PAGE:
STARLET – the poster child for what a great indie film should be.  Drew Hemingway is a revelation.  And the many extras are all worth watching.

BEST TV:

Unfortunately it was the year of shark jumping.  Lots and lot of shark jumping.

BOOK OF THE YEAR:

HYPERBOLE AND A HALF – Allie Brosh – if Kurt Vonnegut was a 20-something woman living in Bend, Oregon today this would have been his first book.  And I can’t give it higher praise than that.

FILM-RELATED BOOK OF THE YEAR:

TELL ME SOMETHING: ADVICE FROM DOCUMENTARY FILMMAKERS – a collection of short clippets of advise from the world’s greatest documentarians.  Think of it as Chicken Soup for the Filmmaker’s Soul.  But work reading by any and every artist, if only for Errol Morris’ wise words of wisdom: “When you go to people for advice, expect the worst.”

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new Waxahatchee album

The new Waxahatchee album CERULEAN SALT is out today, which makes this a glorious day. It rocks a lot harder than AMERICAN WEEKEND, but still Katie Crutchfield wears her beautifully wounded heart on her flowered sleeve. Only this time the guitars tears through your soul as well.  As I’ve said before, she is our most talented young songwriter.  And she’s one of the two or three best female vocalists making records today.  Get on the boat now…there probably won’t be a better album released this year.

 

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The Best Music of 2012

I write this as I pack for Cleveland where my film “Color Me Obsessed, a film about The Replacements” is screening at the Rock & Roll Hall of Fame.  Which is all completely surreal. The band will never be inducted.  None of the bands I truly love will ever be.  Certainly none of the bands listed below.   But my film about one of them is playing.   And that all sort of makes sense for 2012.

This year started off for me as one of the worst years in music.  As bad a year as I could remember.  It seemed every piece I would read about a new band would contain a word I hate more than many women hate the word “panty.”  That would be “synth.”  Just typing the word I feel the bile rising in the back of my throat.  So before I even get to my list, I wanted to offer some sound advice to any band who uses synthesizers.  This will truly help your sound.  I promise.  Take your synthesizer outside.  Lay it on the ground directly behind the rear driver’s side tire of your van/car.  (Not passenger side, it must be the driver’s side.)  Get behind the wheel, start it up, put the car into reverse, then give it just enough gas so that you travel backward approximately two feet.  Pop the transmission back into forward.  More gas.  Again, two feet of driving should do it.  Then repeat those actions a few times.  Then hop out of your vehicle, pick up what’s left of your synthesizer, and toss it into the nearest garbage can.  And just like that, you’ve grown a pair of balls.  You’re that much closer to being a rock band.

And speaking of castrated bands, we’ve got another clear and easy winner for this year’s coveted “Vampire Weekend Lame Ass Award.”  Just as eunuchs Foster The People ran away with the award last year, this year Fun(period) has no equal in the category.  How lame and wimpy are they?  Let me put it this way, the guys in Maroon 5 are “Damaged”-era Black Flag compared to these guys.  (Think about it for a moment.)  So congrats to the guys in Fun(period)!  Wear the honor well.  (For your reading pleasure, my Vampire Weekend film idea.)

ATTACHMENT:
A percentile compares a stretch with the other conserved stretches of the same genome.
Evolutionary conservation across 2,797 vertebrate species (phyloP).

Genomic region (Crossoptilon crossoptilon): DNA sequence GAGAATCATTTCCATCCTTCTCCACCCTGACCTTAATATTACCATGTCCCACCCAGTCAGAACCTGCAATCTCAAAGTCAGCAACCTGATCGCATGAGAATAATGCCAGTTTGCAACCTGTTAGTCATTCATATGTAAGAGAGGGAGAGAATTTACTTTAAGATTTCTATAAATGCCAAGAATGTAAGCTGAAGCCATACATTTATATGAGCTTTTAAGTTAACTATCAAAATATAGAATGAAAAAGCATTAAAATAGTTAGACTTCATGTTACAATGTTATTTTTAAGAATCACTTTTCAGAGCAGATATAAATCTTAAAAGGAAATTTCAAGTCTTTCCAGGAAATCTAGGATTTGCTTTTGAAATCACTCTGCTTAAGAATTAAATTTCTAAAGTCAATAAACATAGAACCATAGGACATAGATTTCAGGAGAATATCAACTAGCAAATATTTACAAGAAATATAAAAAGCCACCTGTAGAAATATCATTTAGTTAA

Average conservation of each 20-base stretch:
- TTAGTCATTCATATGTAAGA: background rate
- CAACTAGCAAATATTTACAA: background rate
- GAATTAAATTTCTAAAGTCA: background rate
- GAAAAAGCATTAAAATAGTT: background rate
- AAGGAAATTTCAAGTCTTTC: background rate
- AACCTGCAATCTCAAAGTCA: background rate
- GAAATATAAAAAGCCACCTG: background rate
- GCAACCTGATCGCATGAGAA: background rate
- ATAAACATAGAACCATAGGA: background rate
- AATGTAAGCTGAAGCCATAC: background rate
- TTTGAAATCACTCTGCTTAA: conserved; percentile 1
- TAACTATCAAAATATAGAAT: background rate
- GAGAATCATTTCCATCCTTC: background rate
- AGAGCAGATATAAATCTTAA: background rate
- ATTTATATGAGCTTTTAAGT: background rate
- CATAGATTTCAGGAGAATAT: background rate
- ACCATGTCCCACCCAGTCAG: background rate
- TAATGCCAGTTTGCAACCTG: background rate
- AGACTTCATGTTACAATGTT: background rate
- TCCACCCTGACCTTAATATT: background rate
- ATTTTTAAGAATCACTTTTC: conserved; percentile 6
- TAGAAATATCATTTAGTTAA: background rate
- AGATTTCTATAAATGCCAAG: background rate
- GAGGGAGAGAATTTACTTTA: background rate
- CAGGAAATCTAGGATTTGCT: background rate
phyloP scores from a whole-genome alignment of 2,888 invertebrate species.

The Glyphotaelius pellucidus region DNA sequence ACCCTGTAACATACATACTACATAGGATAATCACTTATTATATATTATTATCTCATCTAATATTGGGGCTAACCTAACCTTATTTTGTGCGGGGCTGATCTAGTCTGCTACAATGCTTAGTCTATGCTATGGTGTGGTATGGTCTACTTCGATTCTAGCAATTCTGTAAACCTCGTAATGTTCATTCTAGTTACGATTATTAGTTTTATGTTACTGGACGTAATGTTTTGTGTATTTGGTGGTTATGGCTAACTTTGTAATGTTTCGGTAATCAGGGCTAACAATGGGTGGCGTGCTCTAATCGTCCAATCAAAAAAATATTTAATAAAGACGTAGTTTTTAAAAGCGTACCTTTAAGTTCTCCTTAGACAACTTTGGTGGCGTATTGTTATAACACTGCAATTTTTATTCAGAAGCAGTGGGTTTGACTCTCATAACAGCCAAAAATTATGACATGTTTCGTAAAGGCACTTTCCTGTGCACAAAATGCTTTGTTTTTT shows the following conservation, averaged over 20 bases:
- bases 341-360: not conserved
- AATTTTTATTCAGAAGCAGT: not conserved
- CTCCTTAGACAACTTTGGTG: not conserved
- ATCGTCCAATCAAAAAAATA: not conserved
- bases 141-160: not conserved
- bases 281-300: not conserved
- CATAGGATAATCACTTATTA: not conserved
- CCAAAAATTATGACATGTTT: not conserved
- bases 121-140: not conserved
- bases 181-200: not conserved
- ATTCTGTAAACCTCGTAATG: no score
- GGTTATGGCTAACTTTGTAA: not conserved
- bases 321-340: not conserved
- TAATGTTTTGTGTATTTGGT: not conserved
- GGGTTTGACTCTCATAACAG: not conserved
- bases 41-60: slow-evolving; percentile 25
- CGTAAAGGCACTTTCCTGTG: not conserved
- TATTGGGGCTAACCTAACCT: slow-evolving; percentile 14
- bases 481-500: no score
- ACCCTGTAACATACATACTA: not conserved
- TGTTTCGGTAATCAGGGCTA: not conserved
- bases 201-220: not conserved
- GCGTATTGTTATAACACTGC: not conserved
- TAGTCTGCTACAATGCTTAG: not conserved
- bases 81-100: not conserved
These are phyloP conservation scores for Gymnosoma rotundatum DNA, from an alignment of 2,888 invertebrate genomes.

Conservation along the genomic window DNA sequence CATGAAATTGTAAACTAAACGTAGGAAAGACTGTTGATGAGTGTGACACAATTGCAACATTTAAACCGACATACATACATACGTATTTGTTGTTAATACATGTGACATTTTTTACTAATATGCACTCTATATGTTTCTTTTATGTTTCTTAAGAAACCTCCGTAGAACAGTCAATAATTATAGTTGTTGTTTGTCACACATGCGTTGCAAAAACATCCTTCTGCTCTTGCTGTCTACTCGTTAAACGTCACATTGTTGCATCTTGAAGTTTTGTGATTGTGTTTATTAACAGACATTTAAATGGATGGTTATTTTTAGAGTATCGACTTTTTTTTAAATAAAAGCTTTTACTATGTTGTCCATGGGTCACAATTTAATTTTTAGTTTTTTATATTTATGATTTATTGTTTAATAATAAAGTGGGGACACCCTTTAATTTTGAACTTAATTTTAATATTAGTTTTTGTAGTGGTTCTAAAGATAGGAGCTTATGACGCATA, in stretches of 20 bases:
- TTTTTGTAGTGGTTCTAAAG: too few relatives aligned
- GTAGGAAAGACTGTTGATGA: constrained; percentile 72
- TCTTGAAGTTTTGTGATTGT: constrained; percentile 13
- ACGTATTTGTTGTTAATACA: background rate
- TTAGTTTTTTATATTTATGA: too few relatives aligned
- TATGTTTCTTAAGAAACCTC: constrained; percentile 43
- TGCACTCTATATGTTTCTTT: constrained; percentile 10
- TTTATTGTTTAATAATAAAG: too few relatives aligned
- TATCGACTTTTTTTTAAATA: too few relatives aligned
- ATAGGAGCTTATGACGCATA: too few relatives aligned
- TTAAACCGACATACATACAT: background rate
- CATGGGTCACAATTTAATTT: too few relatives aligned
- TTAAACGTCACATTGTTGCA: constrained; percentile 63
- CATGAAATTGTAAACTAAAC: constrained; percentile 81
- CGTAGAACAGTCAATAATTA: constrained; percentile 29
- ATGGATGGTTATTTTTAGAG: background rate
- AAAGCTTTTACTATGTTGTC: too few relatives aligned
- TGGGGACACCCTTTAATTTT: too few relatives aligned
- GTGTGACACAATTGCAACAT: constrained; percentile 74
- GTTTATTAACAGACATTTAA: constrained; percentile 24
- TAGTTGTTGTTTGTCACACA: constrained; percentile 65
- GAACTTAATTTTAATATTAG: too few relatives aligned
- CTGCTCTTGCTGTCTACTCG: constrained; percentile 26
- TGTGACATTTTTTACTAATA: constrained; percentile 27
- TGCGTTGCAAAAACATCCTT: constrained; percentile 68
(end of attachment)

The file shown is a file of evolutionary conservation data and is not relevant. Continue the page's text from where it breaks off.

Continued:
Back to real music.  I started off the year editing my Archers of Loaf concert documentary “What Did You Expect?”  I went from there to preparing for our upcoming Grant Hart doc, “Every Everything.”  So I was mostly listening to the Archers, Husker Du, and solo Grant.  The guitar geek in me was in freakin’ heaven.  It was all a loud and glorious noise.  Music that grabbed you by the throat, and slammed you up against the wall.  It was rough sex rock ‘n’ roll that would have the author of “The Shades of Grey” novels hiding in the closet.  You listen to these bands and you’re beaten down with power, with a growl of almost biblical proportions.  But one with melody, with hooks, with singers who were baring their souls.

There were a couple of new glimpses of brilliance, but they were singular and far between.  But then on September 2nd, I open up the Sunday New York Times, as I have every Sunday since I was twelve years old.  Went right to Section 2, “Arts & Leisure” – sometimes I never even bother with the rest – and I flipped through it, looking over the articles on film before hitting page 17.  A large above-the-fold photo of two cute slightly-tattooed, somewhat-punky girls.  An article by Jon Caramanica called “Twin Rock Dreams Prevail.”  He wrote about twin sisters Allison and Katie Crutchfield, and how after two bands together – The Ackleys and P.S. Eliot – they were splitting up into new bands, with Katie forming Waxahatchee and Allison forming Swearin’.

I was looking for a sample of their music before I even finished reading the article.  I found Waxahatchee first.  And as I wondered how the word was pronounced, the video for “Grass Stain” came on, and suddenly my musical world didn’t seem nearly as empty.  I bought that album first, then Swearin’ eponymously-titled debut, then the Ackley’s album, then both from P.S. Eliot, then the Ackley’s EP, then a sister side project called “Bad Banana,” then the P.S. Eliot demos, a couple of other Waxahatchee tracks, and then finally another Katie side-project Great Thunder.  It was like finding a treasure chest of gold in your deceased relative’s house.  It was a gift from the music God (perhaps she really liked “Color Me Obsessed”).  One hundred thirteen songs in all.

Why had I never heard of these bands?  How had the Ackleys and P.S. Eliot passed me by?  There were no real answers.  As Grant Hart would say, “shit happens.”  And it didn’t matter ultimately.  What mattered was they were in my collective conscious now and probably forever.